ROKO Grill, 406 West Grand Parkway: Located in the Park Plaza shopping center, it is responsible for one of the best Venezuelan burgers around. The La Cucha Burger comes with two mighty Certified Angus Beef patties, fried Venezuelan cheese, Parmesan, plátanos maduros, potato sticks, shredded cabbage, ROKO sauce, creamy cilantro sauce and a side of fried yucca. The selection of sides really seals the deal, as does the clean, modern aesthetic of the restaurant. 

Shevere Bar, 25600 Westheimer Parkway: This festive Latin and South American restaurant in the Fort Bend neighborhood of Parkway Oaks comes alive at night with a full bar and cocktail menu, live music and rumba-dancing. Shevere is open for lunch and dinner Wednesday through Sunday, and has several burgers to choose from, as well as Venezuelan hot dogs and other Latin fare. The restaurant is open until 2 a.m. Thursday through Saturday. Dress to impress and get ready to dance. 

Chamos Bar & Grill, 1109 South Mason: This family-friendly, pan-Latin establishment has one of the biggest menus on the list with multiple burgers and staple dishes from Mexico, Colombia and Venezuela available all day.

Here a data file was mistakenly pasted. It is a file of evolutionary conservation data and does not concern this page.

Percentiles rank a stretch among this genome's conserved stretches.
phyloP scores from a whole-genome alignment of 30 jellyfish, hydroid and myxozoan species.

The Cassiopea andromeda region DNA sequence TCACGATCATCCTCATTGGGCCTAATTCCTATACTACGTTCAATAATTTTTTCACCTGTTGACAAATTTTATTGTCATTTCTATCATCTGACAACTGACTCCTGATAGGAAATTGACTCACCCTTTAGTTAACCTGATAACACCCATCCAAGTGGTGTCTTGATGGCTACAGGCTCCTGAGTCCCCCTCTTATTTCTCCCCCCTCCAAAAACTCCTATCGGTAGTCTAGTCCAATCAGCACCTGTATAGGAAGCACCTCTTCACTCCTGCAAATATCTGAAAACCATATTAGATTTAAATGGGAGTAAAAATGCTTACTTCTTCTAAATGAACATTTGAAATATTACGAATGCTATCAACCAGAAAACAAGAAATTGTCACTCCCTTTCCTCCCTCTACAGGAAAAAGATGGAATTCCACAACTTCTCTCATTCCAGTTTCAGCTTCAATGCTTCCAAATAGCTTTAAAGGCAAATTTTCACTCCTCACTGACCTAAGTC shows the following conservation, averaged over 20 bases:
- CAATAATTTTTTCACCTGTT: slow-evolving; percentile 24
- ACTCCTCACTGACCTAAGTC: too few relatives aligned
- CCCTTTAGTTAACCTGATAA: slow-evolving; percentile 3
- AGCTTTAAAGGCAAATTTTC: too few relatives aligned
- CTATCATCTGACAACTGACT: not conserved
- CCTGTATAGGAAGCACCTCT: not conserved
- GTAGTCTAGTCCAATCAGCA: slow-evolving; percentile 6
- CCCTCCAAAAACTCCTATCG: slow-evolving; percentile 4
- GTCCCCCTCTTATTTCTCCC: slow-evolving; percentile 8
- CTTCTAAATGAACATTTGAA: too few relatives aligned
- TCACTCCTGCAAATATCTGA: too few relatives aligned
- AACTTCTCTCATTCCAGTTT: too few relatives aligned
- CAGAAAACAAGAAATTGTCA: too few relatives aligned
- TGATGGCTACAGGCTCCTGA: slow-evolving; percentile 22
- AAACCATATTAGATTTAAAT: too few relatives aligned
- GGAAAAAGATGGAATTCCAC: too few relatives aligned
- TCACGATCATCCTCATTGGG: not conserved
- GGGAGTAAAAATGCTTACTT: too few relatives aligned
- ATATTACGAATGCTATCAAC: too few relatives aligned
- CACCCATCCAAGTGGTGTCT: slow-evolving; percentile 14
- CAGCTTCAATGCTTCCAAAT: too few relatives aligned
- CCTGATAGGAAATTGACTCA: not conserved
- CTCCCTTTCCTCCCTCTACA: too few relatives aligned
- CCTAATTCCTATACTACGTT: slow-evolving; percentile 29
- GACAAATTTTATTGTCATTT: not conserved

Dukes, 1420 South Mason: This neighborhood darling has the look and feel of a veteran franchise, but it’s (currently) an independent, family-owned restaurant serving great burgers, hot dogs, arepas, Venezuelan hoagies and more. Dukes is also family and vegan friendly, has ample parking and is open daily from 8 a.m. until 8 p.m.

La Maracucha burger at Arepas & Sand Wish. Photo by Mario-Sebastian Berry.
La Maracucha burger at Arepas & Sand Wish. Photo by Mario-Sebastian Berry.

Arepas & Sand Wish, 1922 Greenhouse Road: This counter-service restaurant with modern digs has indoor seating, plentiful parking and is open daily from 8 a.m. to 10 p.m. In addition to grilling up delicious burgers (and even shelling out for Black Forest ham!), Sand Wish offers an all-day menu that includes Creole breakfast, plated entrées (like pabellón criollo and Venezuelan barbecue), sandwiches, arepas, tacos and more, as well as coffee/espresso, shakes and fresh juices. Sand Wish even offers a significant selection of vegetarian items, in addition to tuna sandwiches and a minced chicken burger for the non-beef eaters in your party. Happy hour runs from 2 to 4 p.m. daily with 10% off all dishes.